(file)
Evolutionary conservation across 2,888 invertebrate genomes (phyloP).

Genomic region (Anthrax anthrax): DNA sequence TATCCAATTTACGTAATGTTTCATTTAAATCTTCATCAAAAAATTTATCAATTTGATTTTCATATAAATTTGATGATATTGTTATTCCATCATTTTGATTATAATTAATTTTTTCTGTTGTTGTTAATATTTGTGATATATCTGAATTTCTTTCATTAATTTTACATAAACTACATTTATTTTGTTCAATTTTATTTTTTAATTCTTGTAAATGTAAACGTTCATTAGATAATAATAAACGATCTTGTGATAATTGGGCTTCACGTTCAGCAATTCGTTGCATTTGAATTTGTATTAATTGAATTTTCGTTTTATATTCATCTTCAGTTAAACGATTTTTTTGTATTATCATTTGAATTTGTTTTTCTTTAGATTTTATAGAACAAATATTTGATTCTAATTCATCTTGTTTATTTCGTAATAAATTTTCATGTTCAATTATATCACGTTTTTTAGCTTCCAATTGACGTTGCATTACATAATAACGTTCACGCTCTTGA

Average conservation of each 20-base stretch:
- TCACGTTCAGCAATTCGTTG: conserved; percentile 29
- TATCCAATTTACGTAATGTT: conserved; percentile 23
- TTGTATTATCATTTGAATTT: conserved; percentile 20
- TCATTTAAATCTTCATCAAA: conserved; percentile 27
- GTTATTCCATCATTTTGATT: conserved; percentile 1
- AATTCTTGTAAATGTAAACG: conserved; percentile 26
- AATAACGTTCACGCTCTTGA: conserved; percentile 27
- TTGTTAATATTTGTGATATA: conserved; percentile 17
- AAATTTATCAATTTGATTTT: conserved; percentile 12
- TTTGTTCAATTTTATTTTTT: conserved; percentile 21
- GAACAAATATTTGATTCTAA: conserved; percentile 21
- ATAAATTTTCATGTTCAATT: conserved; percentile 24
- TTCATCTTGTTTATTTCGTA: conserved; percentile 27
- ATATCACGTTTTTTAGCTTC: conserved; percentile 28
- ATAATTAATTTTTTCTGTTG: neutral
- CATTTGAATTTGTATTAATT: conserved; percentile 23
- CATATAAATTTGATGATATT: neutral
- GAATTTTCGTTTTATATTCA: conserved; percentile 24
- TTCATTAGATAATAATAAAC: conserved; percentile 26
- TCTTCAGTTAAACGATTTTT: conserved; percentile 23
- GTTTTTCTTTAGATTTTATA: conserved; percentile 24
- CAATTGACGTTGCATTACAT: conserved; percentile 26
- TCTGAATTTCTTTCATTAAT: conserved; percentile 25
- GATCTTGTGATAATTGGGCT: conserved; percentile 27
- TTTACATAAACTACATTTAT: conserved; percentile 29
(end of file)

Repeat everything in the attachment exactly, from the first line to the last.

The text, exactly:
Evolutionary conservation across 2,888 invertebrate genomes (phyloP).

Genomic region (Anthrax anthrax): DNA sequence TATCCAATTTACGTAATGTTTCATTTAAATCTTCATCAAAAAATTTATCAATTTGATTTTCATATAAATTTGATGATATTGTTATTCCATCATTTTGATTATAATTAATTTTTTCTGTTGTTGTTAATATTTGTGATATATCTGAATTTCTTTCATTAATTTTACATAAACTACATTTATTTTGTTCAATTTTATTTTTTAATTCTTGTAAATGTAAACGTTCATTAGATAATAATAAACGATCTTGTGATAATTGGGCTTCACGTTCAGCAATTCGTTGCATTTGAATTTGTATTAATTGAATTTTCGTTTTATATTCATCTTCAGTTAAACGATTTTTTTGTATTATCATTTGAATTTGTTTTTCTTTAGATTTTATAGAACAAATATTTGATTCTAATTCATCTTGTTTATTTCGTAATAAATTTTCATGTTCAATTATATCACGTTTTTTAGCTTCCAATTGACGTTGCATTACATAATAACGTTCACGCTCTTGA

Average conservation of each 20-base stretch:
- TCACGTTCAGCAATTCGTTG: conserved; percentile 29
- TATCCAATTTACGTAATGTT: conserved; percentile 23
- TTGTATTATCATTTGAATTT: conserved; percentile 20
- TCATTTAAATCTTCATCAAA: conserved; percentile 27
- GTTATTCCATCATTTTGATT: conserved; percentile 1
- AATTCTTGTAAATGTAAACG: conserved; percentile 26
- AATAACGTTCACGCTCTTGA: conserved; percentile 27
- TTGTTAATATTTGTGATATA: conserved; percentile 17
- AAATTTATCAATTTGATTTT: conserved; percentile 12
- TTTGTTCAATTTTATTTTTT: conserved; percentile 21
- GAACAAATATTTGATTCTAA: conserved; percentile 21
- ATAAATTTTCATGTTCAATT: conserved; percentile 24
- TTCATCTTGTTTATTTCGTA: conserved; percentile 27
- ATATCACGTTTTTTAGCTTC: conserved; percentile 28
- ATAATTAATTTTTTCTGTTG: neutral
- CATTTGAATTTGTATTAATT: conserved; percentile 23
- CATATAAATTTGATGATATT: neutral
- GAATTTTCGTTTTATATTCA: conserved; percentile 24
- TTCATTAGATAATAATAAAC: conserved; percentile 26
- TCTTCAGTTAAACGATTTTT: conserved; percentile 23
- GTTTTTCTTTAGATTTTATA: conserved; percentile 24
- CAATTGACGTTGCATTACAT: conserved; percentile 26
- TCTGAATTTCTTTCATTAAT: conserved; percentile 25
- GATCTTGTGATAATTGGGCT: conserved; percentile 27
- TTTACATAAACTACATTTAT: conserved; percentile 29